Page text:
Are schools killing creativity?

January 8, 2008 | By | 7 Replies More

In this entertaining video, Ken Robinson discusses the critical role creativity should play in education.

Robinson is the author of Out of Our Minds: Learning to be Creative. Robinson argues that Western education has failed to teach young people to think critically about life, art, culture, and humanism. Instead, most education is geared to producing workers. In the process, most education systems downplay or even disparage art: “Don’t do music; you’re not going to be a musician.” Many brilliant people are taught to think that they are failures because the things they do well–often valuable things-are not valued by most schools. Robinson argues that we’ve got to develop a new “ecology” of education–we’ve got to stop “strip-mining young minds.”

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Category: Art, Education

About the Author ()

Erich Vieth is an attorney focusing on consumer law litigation and appellate practice. He is also a working musician and a writer, having founded Dangerous Intersection in 2006. Erich lives in the Shaw Neighborhood of St. Louis, Missouri, where he lives half-time with his two extraordinary daughters.

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  1. That was quite interesting. And I dig the British accent anyway. 😀

  2. Dan Klarmann says:

    I've enjoyed this speech of Robinson's since it first came out. It elegantly and fluidly presents the idea that I've been reading in stiff technical reports on education for the last decade. Once kids have memorized the bare essentials, we need to start letting them learn what they can do with this raw material, rather than making them memorize more and more stuff that they can quickly Google from their phones, should it ever become relevant to them.

    Of course, this is an ivory tower top down view of education. Here's a video that gives a good view from the bottom of education up. The performer is responding to a jibe from a lawyer at a dinner party (the video starts too abruptly).

    What Do Teachers Really Make?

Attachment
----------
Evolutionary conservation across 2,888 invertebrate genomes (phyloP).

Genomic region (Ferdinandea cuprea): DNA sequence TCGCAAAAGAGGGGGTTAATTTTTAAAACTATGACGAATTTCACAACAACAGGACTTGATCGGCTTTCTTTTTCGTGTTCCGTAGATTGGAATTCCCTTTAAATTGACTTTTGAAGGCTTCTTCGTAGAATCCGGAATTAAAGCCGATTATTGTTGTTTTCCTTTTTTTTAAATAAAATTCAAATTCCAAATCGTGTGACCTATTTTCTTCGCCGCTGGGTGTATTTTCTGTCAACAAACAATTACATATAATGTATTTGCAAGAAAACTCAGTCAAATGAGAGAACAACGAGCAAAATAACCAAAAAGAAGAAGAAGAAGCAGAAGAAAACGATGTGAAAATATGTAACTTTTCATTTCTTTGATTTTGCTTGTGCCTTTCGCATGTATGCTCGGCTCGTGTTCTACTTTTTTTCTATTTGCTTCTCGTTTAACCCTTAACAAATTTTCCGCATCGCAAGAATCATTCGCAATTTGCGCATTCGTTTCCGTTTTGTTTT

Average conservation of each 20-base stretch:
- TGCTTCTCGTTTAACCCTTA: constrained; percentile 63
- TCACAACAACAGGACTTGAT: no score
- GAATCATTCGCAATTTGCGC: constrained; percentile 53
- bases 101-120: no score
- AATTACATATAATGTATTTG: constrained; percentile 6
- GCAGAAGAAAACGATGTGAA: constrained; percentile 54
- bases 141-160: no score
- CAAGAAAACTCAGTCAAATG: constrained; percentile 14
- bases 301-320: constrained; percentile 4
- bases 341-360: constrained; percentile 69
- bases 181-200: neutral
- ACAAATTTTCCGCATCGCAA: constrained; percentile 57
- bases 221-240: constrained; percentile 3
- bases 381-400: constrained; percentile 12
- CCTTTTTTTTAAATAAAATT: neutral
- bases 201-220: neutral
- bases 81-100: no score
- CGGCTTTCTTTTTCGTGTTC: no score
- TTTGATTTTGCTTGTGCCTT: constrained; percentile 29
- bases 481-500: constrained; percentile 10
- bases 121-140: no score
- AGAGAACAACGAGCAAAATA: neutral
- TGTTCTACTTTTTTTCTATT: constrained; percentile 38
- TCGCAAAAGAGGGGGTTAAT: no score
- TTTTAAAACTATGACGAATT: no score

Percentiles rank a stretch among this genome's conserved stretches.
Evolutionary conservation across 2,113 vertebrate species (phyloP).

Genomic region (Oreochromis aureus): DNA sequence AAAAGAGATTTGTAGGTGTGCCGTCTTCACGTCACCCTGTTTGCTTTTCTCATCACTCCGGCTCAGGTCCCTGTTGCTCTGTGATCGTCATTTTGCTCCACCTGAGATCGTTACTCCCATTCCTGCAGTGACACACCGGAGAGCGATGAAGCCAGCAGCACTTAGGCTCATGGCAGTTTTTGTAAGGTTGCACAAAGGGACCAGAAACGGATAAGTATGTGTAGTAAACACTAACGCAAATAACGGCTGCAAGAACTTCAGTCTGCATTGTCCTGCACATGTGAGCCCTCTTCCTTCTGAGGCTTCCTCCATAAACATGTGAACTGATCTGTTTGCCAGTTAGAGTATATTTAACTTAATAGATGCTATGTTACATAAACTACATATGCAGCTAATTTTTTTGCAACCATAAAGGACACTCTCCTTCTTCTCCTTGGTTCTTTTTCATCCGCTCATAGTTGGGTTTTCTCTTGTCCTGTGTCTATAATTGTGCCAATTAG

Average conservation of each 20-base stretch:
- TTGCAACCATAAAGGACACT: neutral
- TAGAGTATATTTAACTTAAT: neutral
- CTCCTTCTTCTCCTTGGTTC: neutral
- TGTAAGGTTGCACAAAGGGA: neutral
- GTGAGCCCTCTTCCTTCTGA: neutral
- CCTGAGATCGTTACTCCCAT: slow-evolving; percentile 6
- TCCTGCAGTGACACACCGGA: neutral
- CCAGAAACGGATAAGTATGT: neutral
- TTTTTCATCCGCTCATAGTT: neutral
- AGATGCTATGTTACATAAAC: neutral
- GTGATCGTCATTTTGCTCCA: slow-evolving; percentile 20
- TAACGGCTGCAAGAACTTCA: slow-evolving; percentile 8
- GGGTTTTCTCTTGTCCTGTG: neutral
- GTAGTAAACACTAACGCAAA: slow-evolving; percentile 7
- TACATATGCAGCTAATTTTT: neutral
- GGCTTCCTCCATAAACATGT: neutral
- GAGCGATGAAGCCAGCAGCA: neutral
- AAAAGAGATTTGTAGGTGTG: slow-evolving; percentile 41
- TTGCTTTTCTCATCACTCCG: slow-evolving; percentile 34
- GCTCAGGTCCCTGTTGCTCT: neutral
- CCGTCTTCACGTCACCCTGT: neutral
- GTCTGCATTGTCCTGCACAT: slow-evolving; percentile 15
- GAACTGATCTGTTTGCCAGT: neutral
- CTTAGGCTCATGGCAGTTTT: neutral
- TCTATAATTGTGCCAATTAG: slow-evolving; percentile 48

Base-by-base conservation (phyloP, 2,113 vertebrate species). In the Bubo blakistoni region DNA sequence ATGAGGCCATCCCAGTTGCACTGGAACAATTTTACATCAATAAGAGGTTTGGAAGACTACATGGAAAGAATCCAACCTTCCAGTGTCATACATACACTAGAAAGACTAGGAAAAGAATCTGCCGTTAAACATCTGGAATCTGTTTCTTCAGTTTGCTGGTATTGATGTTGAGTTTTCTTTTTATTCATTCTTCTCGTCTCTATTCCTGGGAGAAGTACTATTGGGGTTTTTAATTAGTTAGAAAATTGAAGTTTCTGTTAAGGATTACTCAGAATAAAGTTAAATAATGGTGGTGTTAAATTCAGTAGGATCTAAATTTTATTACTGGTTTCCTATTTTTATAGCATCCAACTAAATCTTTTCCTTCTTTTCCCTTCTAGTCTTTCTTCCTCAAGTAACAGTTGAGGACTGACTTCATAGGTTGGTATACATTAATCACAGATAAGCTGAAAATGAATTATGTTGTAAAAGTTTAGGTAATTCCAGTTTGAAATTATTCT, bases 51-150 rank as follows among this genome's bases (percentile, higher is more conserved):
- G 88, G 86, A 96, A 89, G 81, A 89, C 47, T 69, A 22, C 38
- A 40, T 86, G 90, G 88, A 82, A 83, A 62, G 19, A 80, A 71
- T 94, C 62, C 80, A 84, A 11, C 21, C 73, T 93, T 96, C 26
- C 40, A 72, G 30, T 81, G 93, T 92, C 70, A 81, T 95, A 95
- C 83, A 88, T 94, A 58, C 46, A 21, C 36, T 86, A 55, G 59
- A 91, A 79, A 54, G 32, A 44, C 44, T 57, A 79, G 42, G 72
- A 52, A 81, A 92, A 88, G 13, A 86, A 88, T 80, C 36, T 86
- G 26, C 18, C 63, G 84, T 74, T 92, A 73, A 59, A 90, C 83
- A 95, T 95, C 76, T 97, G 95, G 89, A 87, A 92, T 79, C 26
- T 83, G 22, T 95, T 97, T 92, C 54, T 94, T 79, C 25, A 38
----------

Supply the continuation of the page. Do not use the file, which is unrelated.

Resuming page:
3. Alison says:

    In my mind, there's no question that actual education has suffered in the wake of standardized testing and rote learning. Even before No Child Left a Dime, Art and Music programs were first to be cut out of school budgets, followed closely by vocational programs. Even though a student might not have any particular plan for his or her life, taking these classes can be enriching and provide a student an opportunity to excel. Without them, the children are almost dehumanized by the uniform performance that's demanded from all of them, especially during those teach-to-the-test months that take teaching out of the hands of the teachers.

    However, I'm inclined to say that it isn't schools that are killing creativity, but government. The funding cuts and score requirements that drive school curriculum are out of the hands of the teachers and administrators. Decisions by State and local School Boards are made by people who are pursuing money and, sometimes, personal agendas. Even those who start off with noble goals soon find that their decisions have to be based on budgets rather than educational goals.

  4. Niklaus Pfirsig says:

    Back in 1979, while I was in college, I made the aquaintence of a fellowo by the name of Naoki Obha. He was the dean of engineering from a Japanese university in Kyoto, and was touring American Universities in order to gain an understanding of what it was in the American educational system that gave us the ability to innovate. At the time, Japanese companies were reknowned for streamlining the manufacturing process, and for producing high quality products, and the Japanese schools turned out graduates that excelled in math and science, but lacked in creativity.